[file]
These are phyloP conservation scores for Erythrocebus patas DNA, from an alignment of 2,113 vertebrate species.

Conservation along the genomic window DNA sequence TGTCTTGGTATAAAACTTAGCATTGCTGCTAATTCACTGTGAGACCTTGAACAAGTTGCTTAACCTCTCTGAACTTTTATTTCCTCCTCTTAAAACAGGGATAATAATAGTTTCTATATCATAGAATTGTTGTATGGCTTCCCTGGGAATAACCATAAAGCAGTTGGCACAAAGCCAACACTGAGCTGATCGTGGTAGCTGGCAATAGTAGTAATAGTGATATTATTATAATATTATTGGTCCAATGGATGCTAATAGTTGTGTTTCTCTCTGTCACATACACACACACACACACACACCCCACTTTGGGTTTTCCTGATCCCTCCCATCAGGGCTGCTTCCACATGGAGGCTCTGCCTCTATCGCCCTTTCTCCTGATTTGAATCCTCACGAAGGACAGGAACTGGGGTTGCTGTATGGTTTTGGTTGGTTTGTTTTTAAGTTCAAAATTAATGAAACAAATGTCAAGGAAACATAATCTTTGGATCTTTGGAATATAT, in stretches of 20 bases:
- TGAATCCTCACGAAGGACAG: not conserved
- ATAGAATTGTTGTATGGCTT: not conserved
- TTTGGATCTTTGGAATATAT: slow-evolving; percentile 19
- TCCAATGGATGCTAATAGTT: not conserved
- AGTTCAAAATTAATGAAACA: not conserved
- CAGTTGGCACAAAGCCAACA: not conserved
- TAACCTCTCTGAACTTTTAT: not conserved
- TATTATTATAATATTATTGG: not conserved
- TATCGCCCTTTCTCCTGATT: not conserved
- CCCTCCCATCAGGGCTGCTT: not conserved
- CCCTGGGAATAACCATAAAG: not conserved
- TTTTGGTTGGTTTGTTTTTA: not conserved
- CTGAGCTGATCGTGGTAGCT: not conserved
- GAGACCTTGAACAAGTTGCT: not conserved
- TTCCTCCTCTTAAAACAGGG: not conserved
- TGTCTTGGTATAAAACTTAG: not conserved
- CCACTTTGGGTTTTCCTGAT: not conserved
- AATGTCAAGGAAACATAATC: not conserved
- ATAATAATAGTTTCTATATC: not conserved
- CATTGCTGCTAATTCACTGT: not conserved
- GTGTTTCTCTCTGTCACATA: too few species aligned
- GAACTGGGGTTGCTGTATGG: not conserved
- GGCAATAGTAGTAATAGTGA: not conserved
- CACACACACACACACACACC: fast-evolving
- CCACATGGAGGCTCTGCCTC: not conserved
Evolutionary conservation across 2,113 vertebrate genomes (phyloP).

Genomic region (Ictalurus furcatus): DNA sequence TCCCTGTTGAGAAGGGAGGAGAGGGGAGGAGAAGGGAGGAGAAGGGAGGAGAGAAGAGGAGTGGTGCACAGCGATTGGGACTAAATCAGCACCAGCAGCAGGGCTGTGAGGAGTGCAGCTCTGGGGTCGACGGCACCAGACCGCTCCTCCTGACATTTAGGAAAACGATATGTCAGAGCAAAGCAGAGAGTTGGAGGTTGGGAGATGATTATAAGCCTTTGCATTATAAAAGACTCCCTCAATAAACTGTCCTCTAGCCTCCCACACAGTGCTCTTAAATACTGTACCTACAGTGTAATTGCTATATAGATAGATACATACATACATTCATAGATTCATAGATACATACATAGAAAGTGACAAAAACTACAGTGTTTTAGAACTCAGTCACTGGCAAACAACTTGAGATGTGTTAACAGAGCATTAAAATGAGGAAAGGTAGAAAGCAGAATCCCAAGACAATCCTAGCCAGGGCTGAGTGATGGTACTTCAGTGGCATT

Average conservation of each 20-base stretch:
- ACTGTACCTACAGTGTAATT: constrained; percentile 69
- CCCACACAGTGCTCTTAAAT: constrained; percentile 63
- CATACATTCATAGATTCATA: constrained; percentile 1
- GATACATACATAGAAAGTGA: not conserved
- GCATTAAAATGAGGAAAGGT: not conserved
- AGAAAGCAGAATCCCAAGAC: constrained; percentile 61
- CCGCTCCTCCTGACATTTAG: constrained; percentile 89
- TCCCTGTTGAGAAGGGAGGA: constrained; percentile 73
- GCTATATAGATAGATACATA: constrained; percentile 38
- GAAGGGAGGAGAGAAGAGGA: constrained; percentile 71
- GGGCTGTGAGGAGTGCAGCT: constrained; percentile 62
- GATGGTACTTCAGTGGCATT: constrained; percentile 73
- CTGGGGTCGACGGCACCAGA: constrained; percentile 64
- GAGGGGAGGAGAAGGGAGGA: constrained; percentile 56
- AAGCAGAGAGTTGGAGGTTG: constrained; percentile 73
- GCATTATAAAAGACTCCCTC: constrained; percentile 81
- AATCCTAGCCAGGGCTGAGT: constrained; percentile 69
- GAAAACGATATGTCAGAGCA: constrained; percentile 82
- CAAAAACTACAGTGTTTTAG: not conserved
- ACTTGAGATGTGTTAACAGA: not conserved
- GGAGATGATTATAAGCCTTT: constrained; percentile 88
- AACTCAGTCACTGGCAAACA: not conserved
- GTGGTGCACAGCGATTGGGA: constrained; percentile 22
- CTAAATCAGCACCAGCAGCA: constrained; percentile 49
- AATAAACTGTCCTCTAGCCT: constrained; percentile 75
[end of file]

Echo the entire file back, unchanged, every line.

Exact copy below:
These are phyloP conservation scores for Erythrocebus patas DNA, from an alignment of 2,113 vertebrate species.

Conservation along the genomic window DNA sequence TGTCTTGGTATAAAACTTAGCATTGCTGCTAATTCACTGTGAGACCTTGAACAAGTTGCTTAACCTCTCTGAACTTTTATTTCCTCCTCTTAAAACAGGGATAATAATAGTTTCTATATCATAGAATTGTTGTATGGCTTCCCTGGGAATAACCATAAAGCAGTTGGCACAAAGCCAACACTGAGCTGATCGTGGTAGCTGGCAATAGTAGTAATAGTGATATTATTATAATATTATTGGTCCAATGGATGCTAATAGTTGTGTTTCTCTCTGTCACATACACACACACACACACACACCCCACTTTGGGTTTTCCTGATCCCTCCCATCAGGGCTGCTTCCACATGGAGGCTCTGCCTCTATCGCCCTTTCTCCTGATTTGAATCCTCACGAAGGACAGGAACTGGGGTTGCTGTATGGTTTTGGTTGGTTTGTTTTTAAGTTCAAAATTAATGAAACAAATGTCAAGGAAACATAATCTTTGGATCTTTGGAATATAT, in stretches of 20 bases:
- TGAATCCTCACGAAGGACAG: not conserved
- ATAGAATTGTTGTATGGCTT: not conserved
- TTTGGATCTTTGGAATATAT: slow-evolving; percentile 19
- TCCAATGGATGCTAATAGTT: not conserved
- AGTTCAAAATTAATGAAACA: not conserved
- CAGTTGGCACAAAGCCAACA: not conserved
- TAACCTCTCTGAACTTTTAT: not conserved
- TATTATTATAATATTATTGG: not conserved
- TATCGCCCTTTCTCCTGATT: not conserved
- CCCTCCCATCAGGGCTGCTT: not conserved
- CCCTGGGAATAACCATAAAG: not conserved
- TTTTGGTTGGTTTGTTTTTA: not conserved
- CTGAGCTGATCGTGGTAGCT: not conserved
- GAGACCTTGAACAAGTTGCT: not conserved
- TTCCTCCTCTTAAAACAGGG: not conserved
- TGTCTTGGTATAAAACTTAG: not conserved
- CCACTTTGGGTTTTCCTGAT: not conserved
- AATGTCAAGGAAACATAATC: not conserved
- ATAATAATAGTTTCTATATC: not conserved
- CATTGCTGCTAATTCACTGT: not conserved
- GTGTTTCTCTCTGTCACATA: too few species aligned
- GAACTGGGGTTGCTGTATGG: not conserved
- GGCAATAGTAGTAATAGTGA: not conserved
- CACACACACACACACACACC: fast-evolving
- CCACATGGAGGCTCTGCCTC: not conserved
Evolutionary conservation across 2,113 vertebrate genomes (phyloP).

Genomic region (Ictalurus furcatus): DNA sequence TCCCTGTTGAGAAGGGAGGAGAGGGGAGGAGAAGGGAGGAGAAGGGAGGAGAGAAGAGGAGTGGTGCACAGCGATTGGGACTAAATCAGCACCAGCAGCAGGGCTGTGAGGAGTGCAGCTCTGGGGTCGACGGCACCAGACCGCTCCTCCTGACATTTAGGAAAACGATATGTCAGAGCAAAGCAGAGAGTTGGAGGTTGGGAGATGATTATAAGCCTTTGCATTATAAAAGACTCCCTCAATAAACTGTCCTCTAGCCTCCCACACAGTGCTCTTAAATACTGTACCTACAGTGTAATTGCTATATAGATAGATACATACATACATTCATAGATTCATAGATACATACATAGAAAGTGACAAAAACTACAGTGTTTTAGAACTCAGTCACTGGCAAACAACTTGAGATGTGTTAACAGAGCATTAAAATGAGGAAAGGTAGAAAGCAGAATCCCAAGACAATCCTAGCCAGGGCTGAGTGATGGTACTTCAGTGGCATT

Average conservation of each 20-base stretch:
- ACTGTACCTACAGTGTAATT: constrained; percentile 69
- CCCACACAGTGCTCTTAAAT: constrained; percentile 63
- CATACATTCATAGATTCATA: constrained; percentile 1
- GATACATACATAGAAAGTGA: not conserved
- GCATTAAAATGAGGAAAGGT: not conserved
- AGAAAGCAGAATCCCAAGAC: constrained; percentile 61
- CCGCTCCTCCTGACATTTAG: constrained; percentile 89
- TCCCTGTTGAGAAGGGAGGA: constrained; percentile 73
- GCTATATAGATAGATACATA: constrained; percentile 38
- GAAGGGAGGAGAGAAGAGGA: constrained; percentile 71
- GGGCTGTGAGGAGTGCAGCT: constrained; percentile 62
- GATGGTACTTCAGTGGCATT: constrained; percentile 73
- CTGGGGTCGACGGCACCAGA: constrained; percentile 64
- GAGGGGAGGAGAAGGGAGGA: constrained; percentile 56
- AAGCAGAGAGTTGGAGGTTG: constrained; percentile 73
- GCATTATAAAAGACTCCCTC: constrained; percentile 81
- AATCCTAGCCAGGGCTGAGT: constrained; percentile 69
- GAAAACGATATGTCAGAGCA: constrained; percentile 82
- CAAAAACTACAGTGTTTTAG: not conserved
- ACTTGAGATGTGTTAACAGA: not conserved
- GGAGATGATTATAAGCCTTT: constrained; percentile 88
- AACTCAGTCACTGGCAAACA: not conserved
- GTGGTGCACAGCGATTGGGA: constrained; percentile 22
- CTAAATCAGCACCAGCAGCA: constrained; percentile 49
- AATAAACTGTCCTCTAGCCT: constrained; percentile 75